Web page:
How Your Oral Health Impacts Your Body

How Your Oral Health Impacts Your Body

Your Oregon coast dentist at Seaside Family Dentistry has something for you to chew on – The health of your teeth, gums, and mouth can tell a pretty complete story about the current state of your overall health.

That’s because gum disease has been linked with a variety of potentially serious health problems. What’s truly concerning is that roughly half of all adults in the U.S. suffer from some level of gum disease, making the disease a potential health risk for millions of people. Unlike many other diseases, gum disease doesn’t actually manifest any symptoms until it has progressed to a far more serious state. Gums that appear red, swollen, puffy, or that bleed easily after brushing are potentially showing the signs of gum disease.

The best way to keep up your oral health is to practice quality oral hygiene. That means brushing at least twice a day, flossing daily, and scheduling regular exams and cleanings with your Oregon coast dentist. By practicing these simple steps, you can help to lower your risk for a variety of health issues, including:

Heart Disease

Patients who suffer from gum disease have a higher risk for developing coronary heart disease, according to a study published in the American Heart Journal.

The disease causes a continuous infection to take root in your gum tissue, which creates a buildup of bacteria and inflammation that can begin to spread to other areas of the body, especially the heart. In fact, a variety of bacteria responsible for causing gum disease have also been identified in arterial plaque, according to another study published in the American Journal of Preventive Medicine.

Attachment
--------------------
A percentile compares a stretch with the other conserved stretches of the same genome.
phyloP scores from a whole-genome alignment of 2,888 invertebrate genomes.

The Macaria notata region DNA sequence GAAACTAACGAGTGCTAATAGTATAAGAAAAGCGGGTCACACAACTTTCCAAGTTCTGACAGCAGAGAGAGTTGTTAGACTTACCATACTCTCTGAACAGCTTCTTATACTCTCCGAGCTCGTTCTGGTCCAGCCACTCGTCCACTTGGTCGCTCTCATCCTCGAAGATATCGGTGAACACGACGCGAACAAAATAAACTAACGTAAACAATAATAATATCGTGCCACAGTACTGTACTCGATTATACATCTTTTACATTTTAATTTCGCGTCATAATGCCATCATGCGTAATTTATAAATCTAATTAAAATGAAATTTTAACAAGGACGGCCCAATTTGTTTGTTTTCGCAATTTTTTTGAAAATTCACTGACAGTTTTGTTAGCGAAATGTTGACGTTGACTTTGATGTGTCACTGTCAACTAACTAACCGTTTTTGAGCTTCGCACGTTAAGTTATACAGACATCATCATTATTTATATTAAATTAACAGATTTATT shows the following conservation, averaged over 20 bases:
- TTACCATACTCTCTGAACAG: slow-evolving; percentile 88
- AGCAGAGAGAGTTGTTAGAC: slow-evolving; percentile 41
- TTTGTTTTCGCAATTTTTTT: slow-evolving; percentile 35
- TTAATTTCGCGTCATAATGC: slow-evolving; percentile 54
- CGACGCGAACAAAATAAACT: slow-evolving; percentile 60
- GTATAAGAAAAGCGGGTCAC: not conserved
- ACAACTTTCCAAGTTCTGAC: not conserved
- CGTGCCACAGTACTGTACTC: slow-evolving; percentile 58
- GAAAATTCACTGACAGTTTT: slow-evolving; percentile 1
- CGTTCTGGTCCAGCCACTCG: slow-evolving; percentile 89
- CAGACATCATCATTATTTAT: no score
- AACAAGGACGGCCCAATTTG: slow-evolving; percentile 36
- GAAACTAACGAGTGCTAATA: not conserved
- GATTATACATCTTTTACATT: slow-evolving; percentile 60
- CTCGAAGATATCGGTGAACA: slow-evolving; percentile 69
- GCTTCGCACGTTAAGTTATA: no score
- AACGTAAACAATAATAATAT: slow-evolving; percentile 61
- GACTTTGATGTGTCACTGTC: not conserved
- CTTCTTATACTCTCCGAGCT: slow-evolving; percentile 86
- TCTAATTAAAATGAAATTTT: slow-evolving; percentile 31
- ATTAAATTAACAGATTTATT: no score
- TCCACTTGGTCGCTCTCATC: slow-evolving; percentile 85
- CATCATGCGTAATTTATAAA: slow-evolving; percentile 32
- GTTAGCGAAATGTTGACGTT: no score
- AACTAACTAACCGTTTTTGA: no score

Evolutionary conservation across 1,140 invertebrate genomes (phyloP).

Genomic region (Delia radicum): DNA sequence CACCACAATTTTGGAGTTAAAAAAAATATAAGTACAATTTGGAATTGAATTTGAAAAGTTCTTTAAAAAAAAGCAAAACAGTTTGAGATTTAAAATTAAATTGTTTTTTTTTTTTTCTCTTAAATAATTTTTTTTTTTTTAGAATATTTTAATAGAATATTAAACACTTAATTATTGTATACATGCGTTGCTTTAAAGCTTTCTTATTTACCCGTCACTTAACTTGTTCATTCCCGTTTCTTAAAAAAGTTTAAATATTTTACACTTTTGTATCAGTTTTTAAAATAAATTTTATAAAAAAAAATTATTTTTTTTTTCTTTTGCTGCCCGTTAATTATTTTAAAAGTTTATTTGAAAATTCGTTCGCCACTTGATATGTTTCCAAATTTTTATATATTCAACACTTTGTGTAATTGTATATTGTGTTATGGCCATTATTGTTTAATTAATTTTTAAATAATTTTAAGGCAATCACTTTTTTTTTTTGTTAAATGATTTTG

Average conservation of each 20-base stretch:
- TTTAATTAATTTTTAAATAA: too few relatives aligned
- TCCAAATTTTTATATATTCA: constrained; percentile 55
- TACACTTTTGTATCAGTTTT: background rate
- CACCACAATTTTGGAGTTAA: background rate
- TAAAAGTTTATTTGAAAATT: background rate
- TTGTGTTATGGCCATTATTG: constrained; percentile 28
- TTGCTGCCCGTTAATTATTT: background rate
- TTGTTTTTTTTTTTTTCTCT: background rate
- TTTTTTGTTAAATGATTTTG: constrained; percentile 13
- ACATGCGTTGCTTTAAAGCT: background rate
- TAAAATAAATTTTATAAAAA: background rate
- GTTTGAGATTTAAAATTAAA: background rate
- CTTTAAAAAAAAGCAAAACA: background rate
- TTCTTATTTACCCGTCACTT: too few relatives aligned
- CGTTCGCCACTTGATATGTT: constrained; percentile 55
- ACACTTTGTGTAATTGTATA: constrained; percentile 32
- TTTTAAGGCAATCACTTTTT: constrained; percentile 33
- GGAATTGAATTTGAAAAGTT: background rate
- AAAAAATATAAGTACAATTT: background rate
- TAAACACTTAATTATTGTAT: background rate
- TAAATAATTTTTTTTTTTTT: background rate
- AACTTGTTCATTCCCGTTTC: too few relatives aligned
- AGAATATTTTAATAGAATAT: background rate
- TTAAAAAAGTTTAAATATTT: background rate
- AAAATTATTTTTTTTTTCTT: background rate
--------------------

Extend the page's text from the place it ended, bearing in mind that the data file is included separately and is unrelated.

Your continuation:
Why researchers have yet to conclusively prove what connects these seemingly unrelated diseases, they do have a compelling theory. Cracks in gum tissue that develop as a result of gum disease allow harmful oral bacteria to enter the bloodstream where it travels to other parts of the body, such as the arteries of the heart. Once rooted there, the bacteria cause the same type of plaque buildup and inflammation that causes gum disease, resulting in the development of heart disease.

Diabetes

A recent study published in BMJ Open Diabetes Research and Care found that individuals with gum disease had a 23 percent higher risk for developing type 2 diabetes when compared to study participants that did not suffer from the disease. However, researchers involved in the study were quick to point out that correlation does not equal causation. In other words, gum disease does not cause diabetes, but rather plays a role in a domino type effect.

Gum disease causes the body to release proteins that cause inflammation, which can cause blood vessels to become irritated and a buildup of plaque. These proteins can also contribute to high blood sugar levels, which can in turn eventually lead to the development of diabetes. When put a little more clearly, researchers believe that poor oral health leads to problems managing blood sugar levels and more persistent problems with diabetes.

Cognitive Health

Some studies have even linked plaque buildup in the heart to problems in the brain, according to the North American Journal of Medical Sciences. This connection could potentially increase an individual’s risk for Alzheimer’s disease. Researchers believe that the inflammatory proteins released as a result of gum disease can reach the brain, along with a C-reactive protein, a substance produced by the liver that can act as a marker for inflammation and disease in the body. However, more research is needed before this potential connection can be better understood.

Conception Issues

Studies have linked gum disease to complications during pregnancy, including limited fetal growth, low birthweight, and pre-term birth. While this connection may seem startling, it generally just means that pregnant women need to make a greater effort to floss.

Researchers believe that oral bacteria can travel through gum tissue into the bloodstream, moving the way down to the uterus. Once there, the bacteria trigger an increase in prostaglandin, a labor-inducing hormone that can cause problems with fetal development and delivery. Fortunately, by practicing quality oral hygiene habits such as flossing, pregnant women can reduce the bacterial buildup most commonly associated with these types of issues.

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